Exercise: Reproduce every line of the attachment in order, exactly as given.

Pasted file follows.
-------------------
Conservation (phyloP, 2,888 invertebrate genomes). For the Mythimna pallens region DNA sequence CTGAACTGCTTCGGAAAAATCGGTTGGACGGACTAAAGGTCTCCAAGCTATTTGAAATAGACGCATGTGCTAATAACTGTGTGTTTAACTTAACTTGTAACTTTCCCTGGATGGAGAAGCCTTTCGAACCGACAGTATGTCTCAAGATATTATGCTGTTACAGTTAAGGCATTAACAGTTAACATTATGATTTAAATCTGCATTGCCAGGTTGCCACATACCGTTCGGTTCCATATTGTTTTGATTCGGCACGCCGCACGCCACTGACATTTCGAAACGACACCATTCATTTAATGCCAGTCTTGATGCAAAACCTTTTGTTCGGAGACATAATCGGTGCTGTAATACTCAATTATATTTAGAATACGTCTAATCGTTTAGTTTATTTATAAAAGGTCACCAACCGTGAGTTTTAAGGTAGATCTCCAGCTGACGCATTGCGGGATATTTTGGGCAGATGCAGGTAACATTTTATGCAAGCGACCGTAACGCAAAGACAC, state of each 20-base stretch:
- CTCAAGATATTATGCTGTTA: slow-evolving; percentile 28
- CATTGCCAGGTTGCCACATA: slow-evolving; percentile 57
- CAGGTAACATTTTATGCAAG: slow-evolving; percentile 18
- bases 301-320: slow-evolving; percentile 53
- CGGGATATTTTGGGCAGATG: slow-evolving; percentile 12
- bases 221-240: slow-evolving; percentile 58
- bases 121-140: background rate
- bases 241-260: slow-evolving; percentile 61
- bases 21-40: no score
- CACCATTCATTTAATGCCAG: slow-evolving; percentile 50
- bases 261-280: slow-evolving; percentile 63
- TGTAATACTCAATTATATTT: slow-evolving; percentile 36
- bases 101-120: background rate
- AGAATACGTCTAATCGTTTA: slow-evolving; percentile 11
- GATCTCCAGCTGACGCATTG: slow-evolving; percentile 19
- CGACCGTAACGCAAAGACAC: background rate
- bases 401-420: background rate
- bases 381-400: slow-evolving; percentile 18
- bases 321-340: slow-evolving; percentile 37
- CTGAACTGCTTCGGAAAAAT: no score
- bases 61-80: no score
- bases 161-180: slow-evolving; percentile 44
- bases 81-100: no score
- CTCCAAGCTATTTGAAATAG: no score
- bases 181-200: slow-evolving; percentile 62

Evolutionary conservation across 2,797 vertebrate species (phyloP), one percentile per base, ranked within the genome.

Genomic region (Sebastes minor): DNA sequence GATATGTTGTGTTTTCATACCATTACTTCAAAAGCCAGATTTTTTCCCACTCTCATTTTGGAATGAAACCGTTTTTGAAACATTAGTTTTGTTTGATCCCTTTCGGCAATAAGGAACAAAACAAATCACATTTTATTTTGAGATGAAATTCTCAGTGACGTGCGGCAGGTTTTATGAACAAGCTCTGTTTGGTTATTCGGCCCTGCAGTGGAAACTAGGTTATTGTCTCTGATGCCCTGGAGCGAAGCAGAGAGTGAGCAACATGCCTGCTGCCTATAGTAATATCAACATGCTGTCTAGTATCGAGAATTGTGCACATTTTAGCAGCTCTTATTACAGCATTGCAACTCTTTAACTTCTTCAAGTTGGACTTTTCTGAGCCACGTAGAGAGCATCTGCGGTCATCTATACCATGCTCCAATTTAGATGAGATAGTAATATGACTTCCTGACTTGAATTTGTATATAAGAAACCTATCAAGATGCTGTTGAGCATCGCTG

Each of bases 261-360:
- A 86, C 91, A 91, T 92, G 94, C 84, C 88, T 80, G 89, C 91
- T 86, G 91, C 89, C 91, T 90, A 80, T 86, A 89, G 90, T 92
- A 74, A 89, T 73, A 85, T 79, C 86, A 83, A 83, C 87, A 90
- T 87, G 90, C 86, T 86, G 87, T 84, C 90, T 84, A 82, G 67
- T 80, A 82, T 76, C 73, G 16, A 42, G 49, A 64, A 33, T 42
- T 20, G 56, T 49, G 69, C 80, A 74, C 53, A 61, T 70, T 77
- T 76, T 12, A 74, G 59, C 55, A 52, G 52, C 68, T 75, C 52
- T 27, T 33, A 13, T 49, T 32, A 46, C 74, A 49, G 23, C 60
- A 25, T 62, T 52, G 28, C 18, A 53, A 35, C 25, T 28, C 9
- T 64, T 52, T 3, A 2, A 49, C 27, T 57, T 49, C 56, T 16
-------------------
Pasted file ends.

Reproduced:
Conservation (phyloP, 2,888 invertebrate genomes). For the Mythimna pallens region DNA sequence CTGAACTGCTTCGGAAAAATCGGTTGGACGGACTAAAGGTCTCCAAGCTATTTGAAATAGACGCATGTGCTAATAACTGTGTGTTTAACTTAACTTGTAACTTTCCCTGGATGGAGAAGCCTTTCGAACCGACAGTATGTCTCAAGATATTATGCTGTTACAGTTAAGGCATTAACAGTTAACATTATGATTTAAATCTGCATTGCCAGGTTGCCACATACCGTTCGGTTCCATATTGTTTTGATTCGGCACGCCGCACGCCACTGACATTTCGAAACGACACCATTCATTTAATGCCAGTCTTGATGCAAAACCTTTTGTTCGGAGACATAATCGGTGCTGTAATACTCAATTATATTTAGAATACGTCTAATCGTTTAGTTTATTTATAAAAGGTCACCAACCGTGAGTTTTAAGGTAGATCTCCAGCTGACGCATTGCGGGATATTTTGGGCAGATGCAGGTAACATTTTATGCAAGCGACCGTAACGCAAAGACAC, state of each 20-base stretch:
- CTCAAGATATTATGCTGTTA: slow-evolving; percentile 28
- CATTGCCAGGTTGCCACATA: slow-evolving; percentile 57
- CAGGTAACATTTTATGCAAG: slow-evolving; percentile 18
- bases 301-320: slow-evolving; percentile 53
- CGGGATATTTTGGGCAGATG: slow-evolving; percentile 12
- bases 221-240: slow-evolving; percentile 58
- bases 121-140: background rate
- bases 241-260: slow-evolving; percentile 61
- bases 21-40: no score
- CACCATTCATTTAATGCCAG: slow-evolving; percentile 50
- bases 261-280: slow-evolving; percentile 63
- TGTAATACTCAATTATATTT: slow-evolving; percentile 36
- bases 101-120: background rate
- AGAATACGTCTAATCGTTTA: slow-evolving; percentile 11
- GATCTCCAGCTGACGCATTG: slow-evolving; percentile 19
- CGACCGTAACGCAAAGACAC: background rate
- bases 401-420: background rate
- bases 381-400: slow-evolving; percentile 18
- bases 321-340: slow-evolving; percentile 37
- CTGAACTGCTTCGGAAAAAT: no score
- bases 61-80: no score
- bases 161-180: slow-evolving; percentile 44
- bases 81-100: no score
- CTCCAAGCTATTTGAAATAG: no score
- bases 181-200: slow-evolving; percentile 62

Evolutionary conservation across 2,797 vertebrate species (phyloP), one percentile per base, ranked within the genome.

Genomic region (Sebastes minor): DNA sequence GATATGTTGTGTTTTCATACCATTACTTCAAAAGCCAGATTTTTTCCCACTCTCATTTTGGAATGAAACCGTTTTTGAAACATTAGTTTTGTTTGATCCCTTTCGGCAATAAGGAACAAAACAAATCACATTTTATTTTGAGATGAAATTCTCAGTGACGTGCGGCAGGTTTTATGAACAAGCTCTGTTTGGTTATTCGGCCCTGCAGTGGAAACTAGGTTATTGTCTCTGATGCCCTGGAGCGAAGCAGAGAGTGAGCAACATGCCTGCTGCCTATAGTAATATCAACATGCTGTCTAGTATCGAGAATTGTGCACATTTTAGCAGCTCTTATTACAGCATTGCAACTCTTTAACTTCTTCAAGTTGGACTTTTCTGAGCCACGTAGAGAGCATCTGCGGTCATCTATACCATGCTCCAATTTAGATGAGATAGTAATATGACTTCCTGACTTGAATTTGTATATAAGAAACCTATCAAGATGCTGTTGAGCATCGCTG

Each of bases 261-360:
- A 86, C 91, A 91, T 92, G 94, C 84, C 88, T 80, G 89, C 91
- T 86, G 91, C 89, C 91, T 90, A 80, T 86, A 89, G 90, T 92
- A 74, A 89, T 73, A 85, T 79, C 86, A 83, A 83, C 87, A 90
- T 87, G 90, C 86, T 86, G 87, T 84, C 90, T 84, A 82, G 67
- T 80, A 82, T 76, C 73, G 16, A 42, G 49, A 64, A 33, T 42
- T 20, G 56, T 49, G 69, C 80, A 74, C 53, A 61, T 70, T 77
- T 76, T 12, A 74, G 59, C 55, A 52, G 52, C 68, T 75, C 52
- T 27, T 33, A 13, T 49, T 32, A 46, C 74, A 49, G 23, C 60
- A 25, T 62, T 52, G 28, C 18, A 53, A 35, C 25, T 28, C 9
- T 64, T 52, T 3, A 2, A 49, C 27, T 57, T 49, C 56, T 16